Epic Theatre’s Company’s Total Strangers is essentially a remake of the classic Alfred Hitchcock film, Strangers on a Train. The major change writer/director Kevin Broccoli made was switching the genders of the two main characters from male to female.
Beth (Kelly McCabe) takes a seat next to Georgia (Hannah Lum) on a train in New York City. Georgia is an unhappily married college professor who also is having an affair with one of her students. Beth is a “rich bitch” who is after money. Her brother Eddie was left in control of their late father’s company and she resents him for it. Beth proposes an arrangement with Georgia: She will kill Georgia’s husband and in exchange, Georgia will kill her brother. Then their problems will be solved. “It’s perfect,” Beth says, noting no one would ever suspect them of committing the murders.
Georgia’s husband turns up dead not long after and Beth threatens to implicate Georgia in the crime unless she fulfills her end of the deal. But who’s manipulating whom?
Now I need to tread carefully because the story has lots of twists and turns. In the director’s notes, Broccoli claims “everybody lies” in Total Strangers. That’s probably a bit of an exaggeration, but there is plenty of duplicity on display. Beth and Georgia aren’t exactly great role models for today’s women.
This all could have been played as camp, yet Broccoli takes a serious approach to the material save for some acerbic dialogue. The pacing is tight and the tension escalates as more and more secrets are revealed.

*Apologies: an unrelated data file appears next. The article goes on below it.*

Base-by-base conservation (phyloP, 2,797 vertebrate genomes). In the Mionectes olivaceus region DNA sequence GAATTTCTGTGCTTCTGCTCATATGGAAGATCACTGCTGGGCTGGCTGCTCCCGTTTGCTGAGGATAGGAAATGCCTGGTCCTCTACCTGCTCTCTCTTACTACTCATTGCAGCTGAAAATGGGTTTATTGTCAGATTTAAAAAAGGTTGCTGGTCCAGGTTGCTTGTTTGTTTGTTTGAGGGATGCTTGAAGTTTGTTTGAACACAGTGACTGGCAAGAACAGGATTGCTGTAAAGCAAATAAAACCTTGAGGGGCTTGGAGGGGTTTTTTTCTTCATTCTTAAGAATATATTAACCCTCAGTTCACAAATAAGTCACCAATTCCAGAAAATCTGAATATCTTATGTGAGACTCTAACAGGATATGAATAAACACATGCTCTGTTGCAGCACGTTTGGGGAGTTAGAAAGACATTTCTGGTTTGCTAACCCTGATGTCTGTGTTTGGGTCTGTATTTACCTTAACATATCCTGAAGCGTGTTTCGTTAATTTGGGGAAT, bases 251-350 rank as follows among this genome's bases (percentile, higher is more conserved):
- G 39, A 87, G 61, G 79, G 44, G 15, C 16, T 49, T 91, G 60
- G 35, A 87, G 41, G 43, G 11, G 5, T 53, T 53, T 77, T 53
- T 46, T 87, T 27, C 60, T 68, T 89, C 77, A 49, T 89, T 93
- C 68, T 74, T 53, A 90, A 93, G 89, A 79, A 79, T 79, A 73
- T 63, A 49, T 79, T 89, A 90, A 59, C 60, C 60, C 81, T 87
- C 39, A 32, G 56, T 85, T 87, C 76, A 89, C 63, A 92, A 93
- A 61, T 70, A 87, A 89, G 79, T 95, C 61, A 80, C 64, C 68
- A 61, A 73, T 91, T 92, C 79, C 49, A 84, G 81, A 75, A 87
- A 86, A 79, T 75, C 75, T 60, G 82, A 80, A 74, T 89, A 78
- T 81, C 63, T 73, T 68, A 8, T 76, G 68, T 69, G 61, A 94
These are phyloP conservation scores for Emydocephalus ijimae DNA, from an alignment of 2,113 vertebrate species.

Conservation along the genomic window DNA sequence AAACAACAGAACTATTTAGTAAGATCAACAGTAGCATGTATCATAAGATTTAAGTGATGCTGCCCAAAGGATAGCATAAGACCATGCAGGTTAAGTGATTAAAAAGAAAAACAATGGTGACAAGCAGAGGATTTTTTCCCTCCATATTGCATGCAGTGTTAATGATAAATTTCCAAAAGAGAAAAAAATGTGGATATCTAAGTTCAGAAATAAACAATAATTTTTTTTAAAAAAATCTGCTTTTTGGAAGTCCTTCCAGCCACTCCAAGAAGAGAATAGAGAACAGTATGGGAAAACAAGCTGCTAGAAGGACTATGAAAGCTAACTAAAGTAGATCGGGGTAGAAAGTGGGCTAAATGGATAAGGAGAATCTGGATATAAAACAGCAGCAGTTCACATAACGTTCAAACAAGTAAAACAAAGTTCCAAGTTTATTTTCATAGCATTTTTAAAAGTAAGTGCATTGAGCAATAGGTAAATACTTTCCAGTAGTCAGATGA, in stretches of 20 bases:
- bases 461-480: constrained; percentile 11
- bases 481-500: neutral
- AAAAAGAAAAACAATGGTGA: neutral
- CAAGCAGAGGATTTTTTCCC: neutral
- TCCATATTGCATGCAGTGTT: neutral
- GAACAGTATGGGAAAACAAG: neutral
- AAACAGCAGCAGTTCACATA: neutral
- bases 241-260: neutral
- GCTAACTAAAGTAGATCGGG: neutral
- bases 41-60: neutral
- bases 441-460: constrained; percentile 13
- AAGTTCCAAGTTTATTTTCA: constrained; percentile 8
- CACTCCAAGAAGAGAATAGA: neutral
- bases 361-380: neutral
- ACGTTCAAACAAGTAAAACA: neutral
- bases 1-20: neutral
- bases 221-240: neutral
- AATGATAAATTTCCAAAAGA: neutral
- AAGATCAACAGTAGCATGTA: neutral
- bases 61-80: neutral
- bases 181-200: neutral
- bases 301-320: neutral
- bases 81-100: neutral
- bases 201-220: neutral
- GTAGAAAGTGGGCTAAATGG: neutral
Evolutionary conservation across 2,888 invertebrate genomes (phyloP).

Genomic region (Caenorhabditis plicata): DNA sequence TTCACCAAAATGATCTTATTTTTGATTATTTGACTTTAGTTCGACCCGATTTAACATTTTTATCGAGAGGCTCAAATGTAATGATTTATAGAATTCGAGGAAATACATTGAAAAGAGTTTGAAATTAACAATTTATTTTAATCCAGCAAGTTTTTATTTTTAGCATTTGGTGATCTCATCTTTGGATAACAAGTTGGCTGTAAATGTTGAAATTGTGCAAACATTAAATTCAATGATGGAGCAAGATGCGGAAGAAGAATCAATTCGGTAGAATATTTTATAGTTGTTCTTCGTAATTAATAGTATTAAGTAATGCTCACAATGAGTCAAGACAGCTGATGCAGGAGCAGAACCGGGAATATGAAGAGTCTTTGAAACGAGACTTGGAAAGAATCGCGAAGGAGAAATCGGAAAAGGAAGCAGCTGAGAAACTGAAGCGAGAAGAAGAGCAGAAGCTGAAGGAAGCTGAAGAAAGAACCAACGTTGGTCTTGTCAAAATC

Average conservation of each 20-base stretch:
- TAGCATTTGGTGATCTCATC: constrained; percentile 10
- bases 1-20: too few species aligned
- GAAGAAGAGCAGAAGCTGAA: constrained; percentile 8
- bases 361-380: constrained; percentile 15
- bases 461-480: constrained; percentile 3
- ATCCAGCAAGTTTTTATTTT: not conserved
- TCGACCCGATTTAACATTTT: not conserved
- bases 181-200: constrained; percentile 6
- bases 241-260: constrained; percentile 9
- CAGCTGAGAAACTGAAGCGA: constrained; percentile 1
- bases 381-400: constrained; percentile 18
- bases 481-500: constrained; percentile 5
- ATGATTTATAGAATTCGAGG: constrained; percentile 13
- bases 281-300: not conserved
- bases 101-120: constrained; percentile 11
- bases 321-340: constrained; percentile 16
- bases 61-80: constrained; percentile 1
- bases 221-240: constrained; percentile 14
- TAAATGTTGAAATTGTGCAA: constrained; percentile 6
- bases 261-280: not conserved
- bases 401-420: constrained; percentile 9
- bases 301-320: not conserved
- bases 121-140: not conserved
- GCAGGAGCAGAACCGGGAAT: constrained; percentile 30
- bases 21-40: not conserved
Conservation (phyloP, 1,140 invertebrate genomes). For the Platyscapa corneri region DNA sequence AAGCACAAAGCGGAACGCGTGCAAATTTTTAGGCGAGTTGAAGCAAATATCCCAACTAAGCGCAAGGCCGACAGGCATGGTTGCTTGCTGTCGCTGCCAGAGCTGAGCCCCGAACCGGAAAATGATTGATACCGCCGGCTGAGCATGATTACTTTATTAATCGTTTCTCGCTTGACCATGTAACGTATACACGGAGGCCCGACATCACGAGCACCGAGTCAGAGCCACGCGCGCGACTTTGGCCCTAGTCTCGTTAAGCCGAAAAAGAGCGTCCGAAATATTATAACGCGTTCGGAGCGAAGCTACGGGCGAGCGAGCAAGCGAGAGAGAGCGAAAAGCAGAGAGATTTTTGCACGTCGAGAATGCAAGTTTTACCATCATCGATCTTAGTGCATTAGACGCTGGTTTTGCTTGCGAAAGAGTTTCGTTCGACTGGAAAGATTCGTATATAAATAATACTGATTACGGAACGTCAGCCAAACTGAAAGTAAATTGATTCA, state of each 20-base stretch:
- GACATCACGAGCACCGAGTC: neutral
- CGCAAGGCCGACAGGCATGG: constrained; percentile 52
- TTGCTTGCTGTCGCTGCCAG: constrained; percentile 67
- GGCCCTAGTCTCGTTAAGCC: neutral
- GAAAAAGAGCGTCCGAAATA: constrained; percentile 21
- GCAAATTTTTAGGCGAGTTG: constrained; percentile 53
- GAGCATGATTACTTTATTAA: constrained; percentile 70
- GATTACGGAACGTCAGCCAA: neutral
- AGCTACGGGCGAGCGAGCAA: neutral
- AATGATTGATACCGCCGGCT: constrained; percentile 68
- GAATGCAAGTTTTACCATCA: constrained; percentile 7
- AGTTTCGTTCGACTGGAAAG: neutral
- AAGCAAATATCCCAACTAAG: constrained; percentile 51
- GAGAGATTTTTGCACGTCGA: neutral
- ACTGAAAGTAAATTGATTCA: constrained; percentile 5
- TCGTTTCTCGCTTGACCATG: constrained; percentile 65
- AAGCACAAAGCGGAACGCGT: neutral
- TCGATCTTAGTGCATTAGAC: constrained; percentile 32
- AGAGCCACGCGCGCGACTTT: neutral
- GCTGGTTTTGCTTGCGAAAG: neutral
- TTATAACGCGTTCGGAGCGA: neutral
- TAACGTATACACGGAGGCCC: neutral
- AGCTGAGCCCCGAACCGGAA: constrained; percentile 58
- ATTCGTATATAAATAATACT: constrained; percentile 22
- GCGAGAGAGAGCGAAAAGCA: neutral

Both lead actresses contribute much to the success of the production. McCabe is chilling to watch as Beth schemes to get what she wants. She’s alternately seductive and menacing as she floats theories about man’s dark hidden nature. Lum, a solemn-faced beauty, gives Georgia lots of nuance as various facets of her personality are revealed. This is a woman who is much smarter and disturbed than she appears to be. Justin Pimentel, as Georgia’s lovestruck beau, Andy, and Mike Petrarca as Eddie, were also quite effective in their roles. I also enjoyed Kate Lester as a detective who shadows Beth and Georgia. Lester has a lot of fun with the character, who tries to outwit the two women.
Total Strangers is a solid piece of work and will keep you on the edge of your seat until the very end.
Total Strangers runs through May 21. Theatre 82, 82 Rolfe Square, Cranston. For tickets, go to www.epictheatreri.org or www.artists-exchange.org.